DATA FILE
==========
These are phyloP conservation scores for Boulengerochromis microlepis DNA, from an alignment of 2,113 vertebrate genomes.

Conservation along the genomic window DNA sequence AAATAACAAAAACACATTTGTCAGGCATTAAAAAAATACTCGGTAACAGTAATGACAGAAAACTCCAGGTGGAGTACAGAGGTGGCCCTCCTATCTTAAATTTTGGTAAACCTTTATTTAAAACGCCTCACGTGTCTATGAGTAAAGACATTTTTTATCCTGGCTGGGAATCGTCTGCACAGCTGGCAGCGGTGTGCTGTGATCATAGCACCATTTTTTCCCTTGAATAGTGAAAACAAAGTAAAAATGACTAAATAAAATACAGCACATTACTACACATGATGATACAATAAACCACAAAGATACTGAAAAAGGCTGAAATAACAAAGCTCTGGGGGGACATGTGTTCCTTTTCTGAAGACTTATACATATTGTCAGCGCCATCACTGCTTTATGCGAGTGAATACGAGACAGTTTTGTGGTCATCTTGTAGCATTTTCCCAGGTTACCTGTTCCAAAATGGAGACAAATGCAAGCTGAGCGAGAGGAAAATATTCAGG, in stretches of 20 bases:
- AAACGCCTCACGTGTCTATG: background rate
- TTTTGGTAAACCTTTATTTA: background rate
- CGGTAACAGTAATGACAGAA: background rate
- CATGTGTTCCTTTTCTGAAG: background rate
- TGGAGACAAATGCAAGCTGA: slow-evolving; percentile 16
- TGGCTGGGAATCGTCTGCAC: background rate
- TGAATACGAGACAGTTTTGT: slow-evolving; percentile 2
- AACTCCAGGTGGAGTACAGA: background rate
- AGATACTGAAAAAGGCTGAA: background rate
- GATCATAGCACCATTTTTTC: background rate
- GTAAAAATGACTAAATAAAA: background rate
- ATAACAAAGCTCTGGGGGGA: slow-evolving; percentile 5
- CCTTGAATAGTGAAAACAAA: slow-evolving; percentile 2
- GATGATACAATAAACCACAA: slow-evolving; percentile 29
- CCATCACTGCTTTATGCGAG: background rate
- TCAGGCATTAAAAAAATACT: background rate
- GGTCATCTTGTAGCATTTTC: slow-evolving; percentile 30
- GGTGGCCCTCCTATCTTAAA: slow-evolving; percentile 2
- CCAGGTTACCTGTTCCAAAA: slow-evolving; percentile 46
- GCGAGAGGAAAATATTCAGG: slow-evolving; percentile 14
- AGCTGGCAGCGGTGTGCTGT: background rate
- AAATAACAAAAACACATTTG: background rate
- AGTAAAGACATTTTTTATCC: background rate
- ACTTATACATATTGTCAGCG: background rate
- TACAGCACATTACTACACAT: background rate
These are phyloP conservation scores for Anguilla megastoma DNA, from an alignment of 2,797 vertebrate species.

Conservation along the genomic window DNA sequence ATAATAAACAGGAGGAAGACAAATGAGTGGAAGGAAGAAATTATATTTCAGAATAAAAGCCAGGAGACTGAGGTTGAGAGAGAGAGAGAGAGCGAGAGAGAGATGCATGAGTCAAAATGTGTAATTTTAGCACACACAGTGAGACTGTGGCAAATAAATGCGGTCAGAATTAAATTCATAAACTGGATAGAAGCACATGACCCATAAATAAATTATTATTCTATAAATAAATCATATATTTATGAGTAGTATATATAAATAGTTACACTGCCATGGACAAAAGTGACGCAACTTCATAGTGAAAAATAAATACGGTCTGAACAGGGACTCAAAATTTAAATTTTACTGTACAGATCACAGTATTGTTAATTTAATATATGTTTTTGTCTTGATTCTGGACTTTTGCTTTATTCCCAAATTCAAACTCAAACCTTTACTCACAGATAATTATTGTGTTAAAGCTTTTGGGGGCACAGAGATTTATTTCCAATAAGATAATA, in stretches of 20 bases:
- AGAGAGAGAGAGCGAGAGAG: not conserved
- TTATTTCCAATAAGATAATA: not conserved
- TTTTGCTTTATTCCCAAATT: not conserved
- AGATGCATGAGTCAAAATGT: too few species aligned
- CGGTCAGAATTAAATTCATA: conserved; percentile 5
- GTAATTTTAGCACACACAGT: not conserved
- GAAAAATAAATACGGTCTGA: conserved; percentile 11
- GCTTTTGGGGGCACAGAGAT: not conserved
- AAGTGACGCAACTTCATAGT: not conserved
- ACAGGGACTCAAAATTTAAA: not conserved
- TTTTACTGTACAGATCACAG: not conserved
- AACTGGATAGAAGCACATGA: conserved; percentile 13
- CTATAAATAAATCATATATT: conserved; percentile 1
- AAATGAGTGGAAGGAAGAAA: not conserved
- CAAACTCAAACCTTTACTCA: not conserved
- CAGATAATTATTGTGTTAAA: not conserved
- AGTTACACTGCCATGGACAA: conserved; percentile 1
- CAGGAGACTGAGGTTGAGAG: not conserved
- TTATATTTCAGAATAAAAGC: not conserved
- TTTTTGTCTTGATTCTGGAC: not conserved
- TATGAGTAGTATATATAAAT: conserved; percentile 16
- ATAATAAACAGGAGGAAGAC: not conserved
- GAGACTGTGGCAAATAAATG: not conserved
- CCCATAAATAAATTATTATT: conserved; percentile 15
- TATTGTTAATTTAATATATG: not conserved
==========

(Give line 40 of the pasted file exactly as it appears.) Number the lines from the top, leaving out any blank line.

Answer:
- TTTTACTGTACAGATCACAG: not conserved